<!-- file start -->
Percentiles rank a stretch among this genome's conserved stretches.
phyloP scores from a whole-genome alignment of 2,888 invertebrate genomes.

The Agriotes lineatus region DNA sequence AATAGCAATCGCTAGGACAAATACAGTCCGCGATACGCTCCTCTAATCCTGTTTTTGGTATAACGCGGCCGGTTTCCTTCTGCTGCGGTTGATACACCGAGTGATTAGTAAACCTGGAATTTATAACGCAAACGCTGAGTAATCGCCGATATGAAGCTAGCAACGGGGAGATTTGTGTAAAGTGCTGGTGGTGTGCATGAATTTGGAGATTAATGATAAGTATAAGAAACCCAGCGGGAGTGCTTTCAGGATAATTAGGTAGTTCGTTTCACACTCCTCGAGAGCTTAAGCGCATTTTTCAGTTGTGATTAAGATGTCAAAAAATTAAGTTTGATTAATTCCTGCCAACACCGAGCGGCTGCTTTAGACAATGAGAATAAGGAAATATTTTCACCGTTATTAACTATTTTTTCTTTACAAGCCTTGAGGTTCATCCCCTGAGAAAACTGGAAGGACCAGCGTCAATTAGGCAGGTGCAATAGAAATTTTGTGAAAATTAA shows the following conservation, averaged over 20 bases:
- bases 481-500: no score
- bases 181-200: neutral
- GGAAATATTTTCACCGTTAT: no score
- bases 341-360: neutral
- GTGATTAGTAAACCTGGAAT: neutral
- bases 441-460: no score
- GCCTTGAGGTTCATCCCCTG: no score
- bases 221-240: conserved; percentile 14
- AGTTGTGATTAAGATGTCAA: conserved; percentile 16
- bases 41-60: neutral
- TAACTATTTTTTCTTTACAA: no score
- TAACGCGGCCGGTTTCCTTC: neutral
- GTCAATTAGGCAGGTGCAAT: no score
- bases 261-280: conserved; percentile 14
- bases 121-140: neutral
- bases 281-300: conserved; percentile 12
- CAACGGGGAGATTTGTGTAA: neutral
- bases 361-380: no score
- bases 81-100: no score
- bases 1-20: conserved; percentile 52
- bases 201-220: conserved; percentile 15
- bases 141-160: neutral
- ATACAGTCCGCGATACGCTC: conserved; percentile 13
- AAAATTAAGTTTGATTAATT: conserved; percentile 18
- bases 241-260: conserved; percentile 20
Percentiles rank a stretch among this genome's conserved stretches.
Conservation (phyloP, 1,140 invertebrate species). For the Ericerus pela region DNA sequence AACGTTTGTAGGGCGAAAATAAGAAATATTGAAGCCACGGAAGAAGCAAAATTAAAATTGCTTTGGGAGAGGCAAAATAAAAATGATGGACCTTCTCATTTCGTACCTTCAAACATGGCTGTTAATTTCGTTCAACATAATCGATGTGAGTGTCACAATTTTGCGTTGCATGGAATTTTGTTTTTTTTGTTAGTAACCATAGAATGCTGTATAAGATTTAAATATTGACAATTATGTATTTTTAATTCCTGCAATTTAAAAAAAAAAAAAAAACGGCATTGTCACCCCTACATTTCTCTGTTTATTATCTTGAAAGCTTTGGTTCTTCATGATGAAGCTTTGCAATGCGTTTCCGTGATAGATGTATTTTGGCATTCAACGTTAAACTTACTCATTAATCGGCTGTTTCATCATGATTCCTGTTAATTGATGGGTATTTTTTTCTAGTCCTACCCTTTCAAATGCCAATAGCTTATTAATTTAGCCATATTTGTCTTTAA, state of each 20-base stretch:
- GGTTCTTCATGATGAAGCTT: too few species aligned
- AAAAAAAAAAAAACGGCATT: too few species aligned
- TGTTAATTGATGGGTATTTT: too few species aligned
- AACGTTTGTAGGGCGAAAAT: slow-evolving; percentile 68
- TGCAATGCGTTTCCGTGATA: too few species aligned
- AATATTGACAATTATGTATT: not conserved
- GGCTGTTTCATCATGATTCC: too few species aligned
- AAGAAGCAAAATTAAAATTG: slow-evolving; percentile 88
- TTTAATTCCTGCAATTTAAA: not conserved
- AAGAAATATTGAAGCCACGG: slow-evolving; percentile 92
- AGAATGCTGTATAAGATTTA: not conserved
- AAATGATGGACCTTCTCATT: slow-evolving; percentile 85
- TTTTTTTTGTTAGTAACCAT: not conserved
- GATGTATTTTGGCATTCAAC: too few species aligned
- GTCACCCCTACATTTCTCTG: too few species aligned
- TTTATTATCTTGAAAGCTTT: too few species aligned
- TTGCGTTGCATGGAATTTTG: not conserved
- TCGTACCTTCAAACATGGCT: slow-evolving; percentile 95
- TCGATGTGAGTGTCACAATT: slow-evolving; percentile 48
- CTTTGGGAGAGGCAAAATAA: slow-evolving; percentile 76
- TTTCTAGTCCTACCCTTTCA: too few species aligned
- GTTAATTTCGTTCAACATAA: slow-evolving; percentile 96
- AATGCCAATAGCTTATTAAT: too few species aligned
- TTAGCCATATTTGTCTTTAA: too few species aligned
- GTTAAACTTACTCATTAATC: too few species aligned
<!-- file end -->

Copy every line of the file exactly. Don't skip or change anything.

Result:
Percentiles rank a stretch among this genome's conserved stretches.
phyloP scores from a whole-genome alignment of 2,888 invertebrate genomes.

The Agriotes lineatus region DNA sequence AATAGCAATCGCTAGGACAAATACAGTCCGCGATACGCTCCTCTAATCCTGTTTTTGGTATAACGCGGCCGGTTTCCTTCTGCTGCGGTTGATACACCGAGTGATTAGTAAACCTGGAATTTATAACGCAAACGCTGAGTAATCGCCGATATGAAGCTAGCAACGGGGAGATTTGTGTAAAGTGCTGGTGGTGTGCATGAATTTGGAGATTAATGATAAGTATAAGAAACCCAGCGGGAGTGCTTTCAGGATAATTAGGTAGTTCGTTTCACACTCCTCGAGAGCTTAAGCGCATTTTTCAGTTGTGATTAAGATGTCAAAAAATTAAGTTTGATTAATTCCTGCCAACACCGAGCGGCTGCTTTAGACAATGAGAATAAGGAAATATTTTCACCGTTATTAACTATTTTTTCTTTACAAGCCTTGAGGTTCATCCCCTGAGAAAACTGGAAGGACCAGCGTCAATTAGGCAGGTGCAATAGAAATTTTGTGAAAATTAA shows the following conservation, averaged over 20 bases:
- bases 481-500: no score
- bases 181-200: neutral
- GGAAATATTTTCACCGTTAT: no score
- bases 341-360: neutral
- GTGATTAGTAAACCTGGAAT: neutral
- bases 441-460: no score
- GCCTTGAGGTTCATCCCCTG: no score
- bases 221-240: conserved; percentile 14
- AGTTGTGATTAAGATGTCAA: conserved; percentile 16
- bases 41-60: neutral
- TAACTATTTTTTCTTTACAA: no score
- TAACGCGGCCGGTTTCCTTC: neutral
- GTCAATTAGGCAGGTGCAAT: no score
- bases 261-280: conserved; percentile 14
- bases 121-140: neutral
- bases 281-300: conserved; percentile 12
- CAACGGGGAGATTTGTGTAA: neutral
- bases 361-380: no score
- bases 81-100: no score
- bases 1-20: conserved; percentile 52
- bases 201-220: conserved; percentile 15
- bases 141-160: neutral
- ATACAGTCCGCGATACGCTC: conserved; percentile 13
- AAAATTAAGTTTGATTAATT: conserved; percentile 18
- bases 241-260: conserved; percentile 20
Percentiles rank a stretch among this genome's conserved stretches.
Conservation (phyloP, 1,140 invertebrate species). For the Ericerus pela region DNA sequence AACGTTTGTAGGGCGAAAATAAGAAATATTGAAGCCACGGAAGAAGCAAAATTAAAATTGCTTTGGGAGAGGCAAAATAAAAATGATGGACCTTCTCATTTCGTACCTTCAAACATGGCTGTTAATTTCGTTCAACATAATCGATGTGAGTGTCACAATTTTGCGTTGCATGGAATTTTGTTTTTTTTGTTAGTAACCATAGAATGCTGTATAAGATTTAAATATTGACAATTATGTATTTTTAATTCCTGCAATTTAAAAAAAAAAAAAAAACGGCATTGTCACCCCTACATTTCTCTGTTTATTATCTTGAAAGCTTTGGTTCTTCATGATGAAGCTTTGCAATGCGTTTCCGTGATAGATGTATTTTGGCATTCAACGTTAAACTTACTCATTAATCGGCTGTTTCATCATGATTCCTGTTAATTGATGGGTATTTTTTTCTAGTCCTACCCTTTCAAATGCCAATAGCTTATTAATTTAGCCATATTTGTCTTTAA, state of each 20-base stretch:
- GGTTCTTCATGATGAAGCTT: too few species aligned
- AAAAAAAAAAAAACGGCATT: too few species aligned
- TGTTAATTGATGGGTATTTT: too few species aligned
- AACGTTTGTAGGGCGAAAAT: slow-evolving; percentile 68
- TGCAATGCGTTTCCGTGATA: too few species aligned
- AATATTGACAATTATGTATT: not conserved
- GGCTGTTTCATCATGATTCC: too few species aligned
- AAGAAGCAAAATTAAAATTG: slow-evolving; percentile 88
- TTTAATTCCTGCAATTTAAA: not conserved
- AAGAAATATTGAAGCCACGG: slow-evolving; percentile 92
- AGAATGCTGTATAAGATTTA: not conserved
- AAATGATGGACCTTCTCATT: slow-evolving; percentile 85
- TTTTTTTTGTTAGTAACCAT: not conserved
- GATGTATTTTGGCATTCAAC: too few species aligned
- GTCACCCCTACATTTCTCTG: too few species aligned
- TTTATTATCTTGAAAGCTTT: too few species aligned
- TTGCGTTGCATGGAATTTTG: not conserved
- TCGTACCTTCAAACATGGCT: slow-evolving; percentile 95
- TCGATGTGAGTGTCACAATT: slow-evolving; percentile 48
- CTTTGGGAGAGGCAAAATAA: slow-evolving; percentile 76
- TTTCTAGTCCTACCCTTTCA: too few species aligned
- GTTAATTTCGTTCAACATAA: slow-evolving; percentile 96
- AATGCCAATAGCTTATTAAT: too few species aligned
- TTAGCCATATTTGTCTTTAA: too few species aligned
- GTTAAACTTACTCATTAATC: too few species aligned